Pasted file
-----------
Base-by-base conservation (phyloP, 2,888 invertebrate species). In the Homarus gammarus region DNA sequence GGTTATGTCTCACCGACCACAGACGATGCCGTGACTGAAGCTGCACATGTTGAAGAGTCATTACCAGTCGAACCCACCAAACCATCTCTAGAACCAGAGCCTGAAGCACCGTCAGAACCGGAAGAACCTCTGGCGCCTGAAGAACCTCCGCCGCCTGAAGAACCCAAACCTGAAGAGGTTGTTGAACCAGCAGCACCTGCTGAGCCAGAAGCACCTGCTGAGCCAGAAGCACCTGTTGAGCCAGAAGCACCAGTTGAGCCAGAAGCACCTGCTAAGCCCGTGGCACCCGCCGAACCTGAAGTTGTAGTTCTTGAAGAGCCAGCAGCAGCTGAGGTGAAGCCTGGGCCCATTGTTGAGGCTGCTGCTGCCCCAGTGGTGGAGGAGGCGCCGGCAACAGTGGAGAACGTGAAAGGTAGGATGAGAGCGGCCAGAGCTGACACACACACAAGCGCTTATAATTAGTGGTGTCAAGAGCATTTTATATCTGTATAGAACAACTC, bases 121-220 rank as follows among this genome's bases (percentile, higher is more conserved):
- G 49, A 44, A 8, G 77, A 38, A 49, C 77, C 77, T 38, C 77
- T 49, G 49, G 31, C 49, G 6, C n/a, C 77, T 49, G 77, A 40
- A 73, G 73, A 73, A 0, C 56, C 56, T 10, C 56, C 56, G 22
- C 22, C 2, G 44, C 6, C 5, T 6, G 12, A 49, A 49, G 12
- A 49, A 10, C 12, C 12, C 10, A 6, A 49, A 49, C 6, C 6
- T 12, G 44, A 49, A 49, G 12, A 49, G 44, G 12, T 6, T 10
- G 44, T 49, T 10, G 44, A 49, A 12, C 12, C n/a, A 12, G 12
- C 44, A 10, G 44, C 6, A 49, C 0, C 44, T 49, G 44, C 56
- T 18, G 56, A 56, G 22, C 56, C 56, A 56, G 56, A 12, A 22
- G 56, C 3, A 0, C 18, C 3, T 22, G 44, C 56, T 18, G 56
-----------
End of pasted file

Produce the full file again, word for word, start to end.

Base-by-base conservation (phyloP, 2,888 invertebrate species). In the Homarus gammarus region DNA sequence GGTTATGTCTCACCGACCACAGACGATGCCGTGACTGAAGCTGCACATGTTGAAGAGTCATTACCAGTCGAACCCACCAAACCATCTCTAGAACCAGAGCCTGAAGCACCGTCAGAACCGGAAGAACCTCTGGCGCCTGAAGAACCTCCGCCGCCTGAAGAACCCAAACCTGAAGAGGTTGTTGAACCAGCAGCACCTGCTGAGCCAGAAGCACCTGCTGAGCCAGAAGCACCTGTTGAGCCAGAAGCACCAGTTGAGCCAGAAGCACCTGCTAAGCCCGTGGCACCCGCCGAACCTGAAGTTGTAGTTCTTGAAGAGCCAGCAGCAGCTGAGGTGAAGCCTGGGCCCATTGTTGAGGCTGCTGCTGCCCCAGTGGTGGAGGAGGCGCCGGCAACAGTGGAGAACGTGAAAGGTAGGATGAGAGCGGCCAGAGCTGACACACACACAAGCGCTTATAATTAGTGGTGTCAAGAGCATTTTATATCTGTATAGAACAACTC, bases 121-220 rank as follows among this genome's bases (percentile, higher is more conserved):
- G 49, A 44, A 8, G 77, A 38, A 49, C 77, C 77, T 38, C 77
- T 49, G 49, G 31, C 49, G 6, C n/a, C 77, T 49, G 77, A 40
- A 73, G 73, A 73, A 0, C 56, C 56, T 10, C 56, C 56, G 22
- C 22, C 2, G 44, C 6, C 5, T 6, G 12, A 49, A 49, G 12
- A 49, A 10, C 12, C 12, C 10, A 6, A 49, A 49, C 6, C 6
- T 12, G 44, A 49, A 49, G 12, A 49, G 44, G 12, T 6, T 10
- G 44, T 49, T 10, G 44, A 49, A 12, C 12, C n/a, A 12, G 12
- C 44, A 10, G 44, C 6, A 49, C 0, C 44, T 49, G 44, C 56
- T 18, G 56, A 56, G 22, C 56, C 56, A 56, G 56, A 12, A 22
- G 56, C 3, A 0, C 18, C 3, T 22, G 44, C 56, T 18, G 56